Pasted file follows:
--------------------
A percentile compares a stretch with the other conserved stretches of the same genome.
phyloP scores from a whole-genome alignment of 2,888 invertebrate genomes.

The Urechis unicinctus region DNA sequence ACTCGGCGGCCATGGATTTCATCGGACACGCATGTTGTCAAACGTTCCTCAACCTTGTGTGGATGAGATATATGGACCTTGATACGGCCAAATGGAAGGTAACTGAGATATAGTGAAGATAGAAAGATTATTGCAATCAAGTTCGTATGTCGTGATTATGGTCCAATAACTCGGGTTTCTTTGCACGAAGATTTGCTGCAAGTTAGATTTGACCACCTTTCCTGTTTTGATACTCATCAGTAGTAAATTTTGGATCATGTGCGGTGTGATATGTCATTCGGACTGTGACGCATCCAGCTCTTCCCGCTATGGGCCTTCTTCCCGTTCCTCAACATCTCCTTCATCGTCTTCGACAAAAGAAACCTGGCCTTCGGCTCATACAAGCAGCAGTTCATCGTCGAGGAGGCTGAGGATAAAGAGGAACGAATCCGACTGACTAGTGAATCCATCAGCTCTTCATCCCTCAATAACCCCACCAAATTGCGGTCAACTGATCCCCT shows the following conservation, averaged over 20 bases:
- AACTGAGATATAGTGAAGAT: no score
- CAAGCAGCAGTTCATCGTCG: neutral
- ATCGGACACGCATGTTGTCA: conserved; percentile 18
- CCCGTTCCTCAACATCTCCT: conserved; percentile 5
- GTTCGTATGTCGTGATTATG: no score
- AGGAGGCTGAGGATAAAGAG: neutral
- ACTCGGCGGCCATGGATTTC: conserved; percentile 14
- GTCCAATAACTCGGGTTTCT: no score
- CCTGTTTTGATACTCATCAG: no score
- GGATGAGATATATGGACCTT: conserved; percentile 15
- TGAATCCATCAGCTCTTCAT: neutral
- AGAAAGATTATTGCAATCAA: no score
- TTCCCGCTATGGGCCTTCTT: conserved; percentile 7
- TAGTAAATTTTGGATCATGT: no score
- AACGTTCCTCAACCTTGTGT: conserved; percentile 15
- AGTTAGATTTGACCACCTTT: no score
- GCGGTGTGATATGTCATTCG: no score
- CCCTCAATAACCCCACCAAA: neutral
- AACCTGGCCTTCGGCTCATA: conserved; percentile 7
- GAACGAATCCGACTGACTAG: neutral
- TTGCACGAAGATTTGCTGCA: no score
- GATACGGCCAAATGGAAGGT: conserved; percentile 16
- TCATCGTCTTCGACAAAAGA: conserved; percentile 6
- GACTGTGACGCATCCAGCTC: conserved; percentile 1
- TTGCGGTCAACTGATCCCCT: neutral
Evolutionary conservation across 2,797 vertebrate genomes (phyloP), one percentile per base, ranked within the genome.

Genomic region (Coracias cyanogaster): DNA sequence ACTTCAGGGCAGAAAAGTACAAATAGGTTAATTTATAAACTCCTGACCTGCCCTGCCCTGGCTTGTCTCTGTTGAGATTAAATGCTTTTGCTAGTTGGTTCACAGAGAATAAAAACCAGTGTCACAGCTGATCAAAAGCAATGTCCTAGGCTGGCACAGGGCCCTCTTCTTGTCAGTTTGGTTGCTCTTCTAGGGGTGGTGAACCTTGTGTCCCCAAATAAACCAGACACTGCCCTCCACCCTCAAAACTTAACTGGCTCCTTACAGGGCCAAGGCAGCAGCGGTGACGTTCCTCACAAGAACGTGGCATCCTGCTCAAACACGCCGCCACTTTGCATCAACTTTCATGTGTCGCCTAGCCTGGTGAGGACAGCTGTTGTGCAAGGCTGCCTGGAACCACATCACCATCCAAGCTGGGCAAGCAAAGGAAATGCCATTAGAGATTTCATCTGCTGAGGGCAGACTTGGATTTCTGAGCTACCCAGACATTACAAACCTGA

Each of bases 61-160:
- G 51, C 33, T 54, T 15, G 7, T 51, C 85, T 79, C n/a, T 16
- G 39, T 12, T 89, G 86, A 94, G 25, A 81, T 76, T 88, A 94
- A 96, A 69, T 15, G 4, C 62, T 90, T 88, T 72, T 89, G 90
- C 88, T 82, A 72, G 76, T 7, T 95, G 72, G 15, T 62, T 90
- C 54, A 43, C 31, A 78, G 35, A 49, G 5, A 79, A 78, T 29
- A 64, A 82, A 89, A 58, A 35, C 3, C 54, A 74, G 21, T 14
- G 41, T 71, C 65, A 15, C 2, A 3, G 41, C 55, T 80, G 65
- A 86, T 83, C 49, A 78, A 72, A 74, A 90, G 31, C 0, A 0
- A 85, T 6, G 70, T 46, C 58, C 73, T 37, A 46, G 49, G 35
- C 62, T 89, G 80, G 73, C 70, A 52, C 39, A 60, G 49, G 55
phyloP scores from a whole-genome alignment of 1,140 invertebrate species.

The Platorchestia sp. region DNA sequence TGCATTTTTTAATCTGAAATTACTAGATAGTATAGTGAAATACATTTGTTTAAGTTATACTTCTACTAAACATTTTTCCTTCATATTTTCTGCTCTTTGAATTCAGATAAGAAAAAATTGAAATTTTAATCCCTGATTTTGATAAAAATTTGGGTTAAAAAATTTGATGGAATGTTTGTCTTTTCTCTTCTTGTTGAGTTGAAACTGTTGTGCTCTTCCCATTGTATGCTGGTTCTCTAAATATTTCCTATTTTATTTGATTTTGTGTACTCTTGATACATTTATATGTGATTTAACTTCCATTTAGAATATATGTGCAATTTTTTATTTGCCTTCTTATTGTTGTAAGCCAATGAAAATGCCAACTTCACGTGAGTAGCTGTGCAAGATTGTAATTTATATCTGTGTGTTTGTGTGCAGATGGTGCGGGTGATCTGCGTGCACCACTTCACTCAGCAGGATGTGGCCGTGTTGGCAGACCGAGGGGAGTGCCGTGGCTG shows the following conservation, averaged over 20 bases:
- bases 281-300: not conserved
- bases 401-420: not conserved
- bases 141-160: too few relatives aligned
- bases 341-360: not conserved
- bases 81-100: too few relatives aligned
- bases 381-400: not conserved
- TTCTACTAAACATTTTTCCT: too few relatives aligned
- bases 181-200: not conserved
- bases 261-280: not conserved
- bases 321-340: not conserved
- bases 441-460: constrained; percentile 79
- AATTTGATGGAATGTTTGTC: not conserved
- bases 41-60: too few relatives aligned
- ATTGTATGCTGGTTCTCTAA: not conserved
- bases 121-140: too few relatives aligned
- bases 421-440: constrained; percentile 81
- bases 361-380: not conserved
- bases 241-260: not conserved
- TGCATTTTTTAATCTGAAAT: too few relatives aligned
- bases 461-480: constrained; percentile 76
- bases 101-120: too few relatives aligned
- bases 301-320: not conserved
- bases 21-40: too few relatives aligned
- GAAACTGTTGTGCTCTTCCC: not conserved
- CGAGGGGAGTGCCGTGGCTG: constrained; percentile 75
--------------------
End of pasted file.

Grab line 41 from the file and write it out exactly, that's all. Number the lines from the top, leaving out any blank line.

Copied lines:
- C 62, T 89, G 80, G 73, C 70, A 52, C 39, A 60, G 49, G 55